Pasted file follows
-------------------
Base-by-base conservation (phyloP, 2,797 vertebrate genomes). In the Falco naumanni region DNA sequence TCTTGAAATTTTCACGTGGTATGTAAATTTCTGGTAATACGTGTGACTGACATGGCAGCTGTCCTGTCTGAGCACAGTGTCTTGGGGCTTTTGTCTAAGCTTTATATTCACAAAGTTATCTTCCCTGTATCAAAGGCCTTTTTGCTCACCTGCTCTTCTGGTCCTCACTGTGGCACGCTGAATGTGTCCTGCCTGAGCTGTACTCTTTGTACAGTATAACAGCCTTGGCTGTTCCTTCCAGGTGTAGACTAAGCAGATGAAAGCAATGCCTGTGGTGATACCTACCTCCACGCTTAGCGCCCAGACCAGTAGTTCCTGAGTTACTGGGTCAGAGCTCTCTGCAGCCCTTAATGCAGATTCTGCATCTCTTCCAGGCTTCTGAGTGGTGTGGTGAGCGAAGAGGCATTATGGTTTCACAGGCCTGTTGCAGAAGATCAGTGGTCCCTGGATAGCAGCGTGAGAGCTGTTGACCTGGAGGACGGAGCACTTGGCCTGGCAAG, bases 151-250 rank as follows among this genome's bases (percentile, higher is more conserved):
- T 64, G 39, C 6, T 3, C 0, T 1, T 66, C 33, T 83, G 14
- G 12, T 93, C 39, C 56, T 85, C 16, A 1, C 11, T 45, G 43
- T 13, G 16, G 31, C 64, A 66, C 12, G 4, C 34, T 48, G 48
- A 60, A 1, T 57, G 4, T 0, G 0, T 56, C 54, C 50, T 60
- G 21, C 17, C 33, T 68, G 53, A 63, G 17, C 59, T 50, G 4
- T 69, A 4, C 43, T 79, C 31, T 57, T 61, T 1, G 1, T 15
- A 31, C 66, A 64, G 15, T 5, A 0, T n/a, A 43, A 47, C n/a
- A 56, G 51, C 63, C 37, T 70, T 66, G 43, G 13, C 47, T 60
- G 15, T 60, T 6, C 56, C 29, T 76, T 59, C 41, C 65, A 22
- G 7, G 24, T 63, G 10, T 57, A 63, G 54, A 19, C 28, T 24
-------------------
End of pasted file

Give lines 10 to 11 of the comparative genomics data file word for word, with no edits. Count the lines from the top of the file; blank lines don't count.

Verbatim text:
- G 15, T 60, T 6, C 56, C 29, T 76, T 59, C 41, C 65, A 22
- G 7, G 24, T 63, G 10, T 57, A 63, G 54, A 19, C 28, T 24